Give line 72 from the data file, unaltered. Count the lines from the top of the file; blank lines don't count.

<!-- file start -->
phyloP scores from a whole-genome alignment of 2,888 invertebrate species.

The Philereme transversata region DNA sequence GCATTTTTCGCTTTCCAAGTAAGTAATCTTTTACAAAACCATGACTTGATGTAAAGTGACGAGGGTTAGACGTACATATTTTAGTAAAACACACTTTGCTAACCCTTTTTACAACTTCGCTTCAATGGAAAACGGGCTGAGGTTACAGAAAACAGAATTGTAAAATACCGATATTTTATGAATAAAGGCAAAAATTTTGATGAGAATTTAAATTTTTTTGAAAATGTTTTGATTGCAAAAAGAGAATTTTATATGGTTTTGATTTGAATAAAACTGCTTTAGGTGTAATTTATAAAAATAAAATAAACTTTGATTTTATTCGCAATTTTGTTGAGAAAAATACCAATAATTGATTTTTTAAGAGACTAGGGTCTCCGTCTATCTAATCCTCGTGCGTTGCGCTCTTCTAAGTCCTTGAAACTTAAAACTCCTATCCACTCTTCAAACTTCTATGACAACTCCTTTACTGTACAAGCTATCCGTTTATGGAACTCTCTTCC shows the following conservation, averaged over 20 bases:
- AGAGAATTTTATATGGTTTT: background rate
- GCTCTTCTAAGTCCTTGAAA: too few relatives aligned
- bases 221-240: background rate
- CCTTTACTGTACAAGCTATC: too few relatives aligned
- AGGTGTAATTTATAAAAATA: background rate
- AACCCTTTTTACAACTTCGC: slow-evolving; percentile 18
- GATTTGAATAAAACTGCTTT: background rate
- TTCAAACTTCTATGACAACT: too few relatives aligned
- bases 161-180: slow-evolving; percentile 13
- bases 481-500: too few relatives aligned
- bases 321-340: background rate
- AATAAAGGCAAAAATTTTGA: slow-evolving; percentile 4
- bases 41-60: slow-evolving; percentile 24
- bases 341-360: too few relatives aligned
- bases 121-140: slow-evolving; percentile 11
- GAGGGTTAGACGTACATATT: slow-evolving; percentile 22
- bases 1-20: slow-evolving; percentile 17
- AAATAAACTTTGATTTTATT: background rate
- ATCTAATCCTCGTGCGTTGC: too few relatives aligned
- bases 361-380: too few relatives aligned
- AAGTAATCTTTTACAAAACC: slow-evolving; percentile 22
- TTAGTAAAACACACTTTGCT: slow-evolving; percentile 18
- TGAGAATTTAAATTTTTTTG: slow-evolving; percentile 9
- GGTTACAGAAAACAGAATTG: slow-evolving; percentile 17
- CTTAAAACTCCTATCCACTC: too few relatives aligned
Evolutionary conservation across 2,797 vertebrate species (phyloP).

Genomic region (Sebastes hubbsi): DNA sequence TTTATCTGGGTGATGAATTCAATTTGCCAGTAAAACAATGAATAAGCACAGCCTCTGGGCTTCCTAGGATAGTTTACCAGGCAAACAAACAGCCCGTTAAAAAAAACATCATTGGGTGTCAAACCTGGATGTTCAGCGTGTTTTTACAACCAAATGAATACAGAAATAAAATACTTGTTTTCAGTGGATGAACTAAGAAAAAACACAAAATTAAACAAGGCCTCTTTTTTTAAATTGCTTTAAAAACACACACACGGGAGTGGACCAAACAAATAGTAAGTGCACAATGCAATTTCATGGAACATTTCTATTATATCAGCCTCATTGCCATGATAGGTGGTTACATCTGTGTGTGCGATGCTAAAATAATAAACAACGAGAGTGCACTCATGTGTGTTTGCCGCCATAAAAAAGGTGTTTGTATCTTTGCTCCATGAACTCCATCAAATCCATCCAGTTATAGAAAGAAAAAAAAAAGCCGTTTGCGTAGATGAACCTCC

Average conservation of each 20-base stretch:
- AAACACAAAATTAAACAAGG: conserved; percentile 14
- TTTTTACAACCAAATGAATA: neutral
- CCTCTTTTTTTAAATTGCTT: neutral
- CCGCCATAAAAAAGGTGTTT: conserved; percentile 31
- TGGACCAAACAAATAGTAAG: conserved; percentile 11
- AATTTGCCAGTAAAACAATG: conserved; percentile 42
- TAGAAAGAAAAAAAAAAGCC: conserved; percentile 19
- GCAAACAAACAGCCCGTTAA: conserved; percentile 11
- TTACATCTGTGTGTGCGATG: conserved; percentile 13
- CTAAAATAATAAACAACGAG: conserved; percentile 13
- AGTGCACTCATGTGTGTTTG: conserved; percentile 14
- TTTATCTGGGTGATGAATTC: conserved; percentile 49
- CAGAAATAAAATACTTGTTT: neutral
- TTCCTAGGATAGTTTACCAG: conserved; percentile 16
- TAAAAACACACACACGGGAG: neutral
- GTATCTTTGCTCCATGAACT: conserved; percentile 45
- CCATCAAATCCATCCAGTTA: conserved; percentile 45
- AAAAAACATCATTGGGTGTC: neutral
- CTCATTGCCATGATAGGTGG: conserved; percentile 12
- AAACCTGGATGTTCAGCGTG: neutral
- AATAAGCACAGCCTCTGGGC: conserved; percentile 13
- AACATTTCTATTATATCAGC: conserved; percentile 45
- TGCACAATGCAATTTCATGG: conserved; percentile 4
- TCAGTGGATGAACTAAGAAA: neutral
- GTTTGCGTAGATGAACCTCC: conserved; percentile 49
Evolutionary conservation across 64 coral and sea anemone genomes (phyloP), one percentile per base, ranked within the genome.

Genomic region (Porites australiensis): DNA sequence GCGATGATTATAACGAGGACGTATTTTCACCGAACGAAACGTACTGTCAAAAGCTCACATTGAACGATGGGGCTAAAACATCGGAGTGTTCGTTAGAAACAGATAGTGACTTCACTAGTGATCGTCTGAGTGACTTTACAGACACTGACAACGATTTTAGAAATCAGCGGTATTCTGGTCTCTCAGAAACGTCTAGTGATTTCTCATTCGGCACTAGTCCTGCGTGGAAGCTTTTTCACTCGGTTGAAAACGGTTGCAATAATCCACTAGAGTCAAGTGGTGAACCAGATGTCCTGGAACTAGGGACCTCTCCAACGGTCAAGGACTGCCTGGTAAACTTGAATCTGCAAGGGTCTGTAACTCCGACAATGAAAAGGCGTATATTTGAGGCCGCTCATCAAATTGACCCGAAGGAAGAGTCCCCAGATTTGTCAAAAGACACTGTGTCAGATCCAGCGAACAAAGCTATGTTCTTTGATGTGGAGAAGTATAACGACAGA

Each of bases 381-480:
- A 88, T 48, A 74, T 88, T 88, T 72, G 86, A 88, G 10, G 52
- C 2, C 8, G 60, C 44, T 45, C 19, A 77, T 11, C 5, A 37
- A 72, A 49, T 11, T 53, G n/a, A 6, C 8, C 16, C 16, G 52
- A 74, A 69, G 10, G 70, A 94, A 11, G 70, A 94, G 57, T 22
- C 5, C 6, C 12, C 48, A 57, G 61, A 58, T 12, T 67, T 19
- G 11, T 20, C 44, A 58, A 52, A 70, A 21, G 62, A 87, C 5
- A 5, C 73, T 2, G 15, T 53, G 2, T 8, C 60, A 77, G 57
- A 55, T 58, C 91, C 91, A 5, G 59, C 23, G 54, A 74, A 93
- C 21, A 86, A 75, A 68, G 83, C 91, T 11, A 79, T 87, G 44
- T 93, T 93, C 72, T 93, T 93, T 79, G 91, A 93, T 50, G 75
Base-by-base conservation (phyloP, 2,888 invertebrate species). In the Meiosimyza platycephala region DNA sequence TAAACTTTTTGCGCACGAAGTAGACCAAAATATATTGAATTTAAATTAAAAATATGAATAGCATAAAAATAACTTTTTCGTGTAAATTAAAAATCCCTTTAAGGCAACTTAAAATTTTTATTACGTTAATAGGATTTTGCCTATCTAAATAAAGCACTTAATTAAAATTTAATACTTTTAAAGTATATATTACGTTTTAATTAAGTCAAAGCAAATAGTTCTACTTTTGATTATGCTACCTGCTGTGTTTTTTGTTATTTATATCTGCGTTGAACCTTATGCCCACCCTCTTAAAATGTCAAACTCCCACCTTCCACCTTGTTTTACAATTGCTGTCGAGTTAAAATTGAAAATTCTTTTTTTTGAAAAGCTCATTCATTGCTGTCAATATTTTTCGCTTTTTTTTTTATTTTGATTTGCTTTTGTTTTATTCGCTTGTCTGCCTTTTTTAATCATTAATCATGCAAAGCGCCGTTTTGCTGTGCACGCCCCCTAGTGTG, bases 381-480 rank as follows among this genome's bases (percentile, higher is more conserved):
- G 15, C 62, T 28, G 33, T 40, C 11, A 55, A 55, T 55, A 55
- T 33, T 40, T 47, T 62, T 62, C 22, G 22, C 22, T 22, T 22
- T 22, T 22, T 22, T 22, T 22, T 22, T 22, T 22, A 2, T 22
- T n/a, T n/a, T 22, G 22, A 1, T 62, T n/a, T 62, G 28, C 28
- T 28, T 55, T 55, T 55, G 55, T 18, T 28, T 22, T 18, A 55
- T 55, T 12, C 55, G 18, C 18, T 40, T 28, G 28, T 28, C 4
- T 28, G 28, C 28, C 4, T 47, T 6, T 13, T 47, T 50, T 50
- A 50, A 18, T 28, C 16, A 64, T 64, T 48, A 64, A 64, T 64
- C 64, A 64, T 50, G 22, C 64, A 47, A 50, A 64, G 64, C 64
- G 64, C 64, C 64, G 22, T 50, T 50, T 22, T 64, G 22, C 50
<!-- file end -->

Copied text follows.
- T 22, T 22, T 22, T 22, T 22, T 22, T 22, T 22, A 2, T 22